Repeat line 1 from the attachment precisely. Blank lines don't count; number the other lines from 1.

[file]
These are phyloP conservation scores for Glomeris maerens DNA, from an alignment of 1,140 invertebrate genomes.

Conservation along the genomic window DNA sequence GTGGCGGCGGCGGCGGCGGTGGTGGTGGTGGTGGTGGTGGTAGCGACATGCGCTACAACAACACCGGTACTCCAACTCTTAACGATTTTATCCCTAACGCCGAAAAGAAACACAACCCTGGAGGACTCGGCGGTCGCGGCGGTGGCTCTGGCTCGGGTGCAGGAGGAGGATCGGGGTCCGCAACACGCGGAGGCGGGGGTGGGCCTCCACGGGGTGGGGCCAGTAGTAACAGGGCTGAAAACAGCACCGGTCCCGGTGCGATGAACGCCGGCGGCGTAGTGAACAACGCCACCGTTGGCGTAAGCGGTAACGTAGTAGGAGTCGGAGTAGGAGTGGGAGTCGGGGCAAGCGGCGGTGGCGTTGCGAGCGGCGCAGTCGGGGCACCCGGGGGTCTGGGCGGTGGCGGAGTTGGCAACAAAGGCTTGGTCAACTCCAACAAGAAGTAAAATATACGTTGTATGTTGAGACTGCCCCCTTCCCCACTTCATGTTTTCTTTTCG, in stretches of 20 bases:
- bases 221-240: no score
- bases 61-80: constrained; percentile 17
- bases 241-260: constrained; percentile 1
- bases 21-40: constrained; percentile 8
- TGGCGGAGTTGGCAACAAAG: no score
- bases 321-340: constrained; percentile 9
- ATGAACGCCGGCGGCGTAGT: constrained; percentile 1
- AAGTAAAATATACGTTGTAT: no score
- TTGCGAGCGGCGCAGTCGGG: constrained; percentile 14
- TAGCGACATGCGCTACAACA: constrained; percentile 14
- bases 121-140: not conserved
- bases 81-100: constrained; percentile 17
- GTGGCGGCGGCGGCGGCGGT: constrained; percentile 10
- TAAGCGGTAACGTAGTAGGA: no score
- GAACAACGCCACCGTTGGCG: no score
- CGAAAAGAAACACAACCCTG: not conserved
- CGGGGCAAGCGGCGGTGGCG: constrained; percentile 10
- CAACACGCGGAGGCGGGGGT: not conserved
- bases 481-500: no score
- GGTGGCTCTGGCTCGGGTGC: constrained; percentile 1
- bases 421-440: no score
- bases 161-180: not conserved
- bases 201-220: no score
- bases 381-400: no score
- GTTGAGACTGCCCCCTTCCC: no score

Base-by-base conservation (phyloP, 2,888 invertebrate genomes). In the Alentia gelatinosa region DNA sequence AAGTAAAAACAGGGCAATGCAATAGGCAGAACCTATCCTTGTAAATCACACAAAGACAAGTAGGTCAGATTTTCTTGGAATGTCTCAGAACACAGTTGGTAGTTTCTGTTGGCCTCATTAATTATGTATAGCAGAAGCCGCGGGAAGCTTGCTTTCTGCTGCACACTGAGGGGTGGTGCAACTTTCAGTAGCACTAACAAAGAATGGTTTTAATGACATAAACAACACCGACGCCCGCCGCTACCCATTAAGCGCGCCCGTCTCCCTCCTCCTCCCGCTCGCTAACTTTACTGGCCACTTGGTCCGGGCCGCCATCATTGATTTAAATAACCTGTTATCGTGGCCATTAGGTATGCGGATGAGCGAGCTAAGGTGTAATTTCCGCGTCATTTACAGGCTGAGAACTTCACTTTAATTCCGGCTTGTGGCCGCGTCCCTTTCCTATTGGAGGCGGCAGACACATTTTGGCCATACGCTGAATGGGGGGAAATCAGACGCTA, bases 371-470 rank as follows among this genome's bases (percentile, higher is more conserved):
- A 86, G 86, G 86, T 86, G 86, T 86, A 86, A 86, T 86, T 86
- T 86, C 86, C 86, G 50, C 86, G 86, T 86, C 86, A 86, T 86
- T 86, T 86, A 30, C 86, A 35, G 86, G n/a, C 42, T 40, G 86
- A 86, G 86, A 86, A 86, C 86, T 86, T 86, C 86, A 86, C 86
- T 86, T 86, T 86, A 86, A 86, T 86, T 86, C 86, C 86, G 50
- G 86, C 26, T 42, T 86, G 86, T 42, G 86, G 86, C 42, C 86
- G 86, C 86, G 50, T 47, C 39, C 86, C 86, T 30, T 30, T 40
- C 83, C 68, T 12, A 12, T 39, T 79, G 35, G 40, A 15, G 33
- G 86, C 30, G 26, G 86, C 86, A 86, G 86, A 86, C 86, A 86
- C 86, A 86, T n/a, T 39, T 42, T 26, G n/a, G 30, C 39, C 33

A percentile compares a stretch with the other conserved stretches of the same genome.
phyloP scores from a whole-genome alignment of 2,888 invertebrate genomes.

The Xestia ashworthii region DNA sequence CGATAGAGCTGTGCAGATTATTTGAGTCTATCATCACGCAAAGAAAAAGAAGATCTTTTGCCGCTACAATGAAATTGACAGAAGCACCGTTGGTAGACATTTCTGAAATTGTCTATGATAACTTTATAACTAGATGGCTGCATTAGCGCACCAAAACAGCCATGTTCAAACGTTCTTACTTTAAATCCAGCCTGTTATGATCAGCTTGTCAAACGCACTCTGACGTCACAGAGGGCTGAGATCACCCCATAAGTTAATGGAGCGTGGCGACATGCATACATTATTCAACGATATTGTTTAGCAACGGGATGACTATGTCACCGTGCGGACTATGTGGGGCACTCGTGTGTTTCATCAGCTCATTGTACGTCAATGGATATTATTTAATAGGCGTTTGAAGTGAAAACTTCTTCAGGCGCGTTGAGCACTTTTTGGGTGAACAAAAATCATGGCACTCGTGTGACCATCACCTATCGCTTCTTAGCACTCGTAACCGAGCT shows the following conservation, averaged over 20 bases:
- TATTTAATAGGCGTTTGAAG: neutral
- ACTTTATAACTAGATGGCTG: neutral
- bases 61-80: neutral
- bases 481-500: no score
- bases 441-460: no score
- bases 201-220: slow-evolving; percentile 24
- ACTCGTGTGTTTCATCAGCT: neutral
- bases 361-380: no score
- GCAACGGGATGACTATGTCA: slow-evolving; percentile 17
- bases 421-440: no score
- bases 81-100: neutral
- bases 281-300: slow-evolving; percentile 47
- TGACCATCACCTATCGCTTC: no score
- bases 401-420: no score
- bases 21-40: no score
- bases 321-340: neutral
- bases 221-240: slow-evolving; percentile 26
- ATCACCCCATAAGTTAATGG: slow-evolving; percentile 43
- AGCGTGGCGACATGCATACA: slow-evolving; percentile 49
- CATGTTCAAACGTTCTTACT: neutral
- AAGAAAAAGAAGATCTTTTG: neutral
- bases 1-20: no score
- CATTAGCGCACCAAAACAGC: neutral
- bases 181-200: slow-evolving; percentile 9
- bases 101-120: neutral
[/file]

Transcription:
These are phyloP conservation scores for Glomeris maerens DNA, from an alignment of 1,140 invertebrate genomes.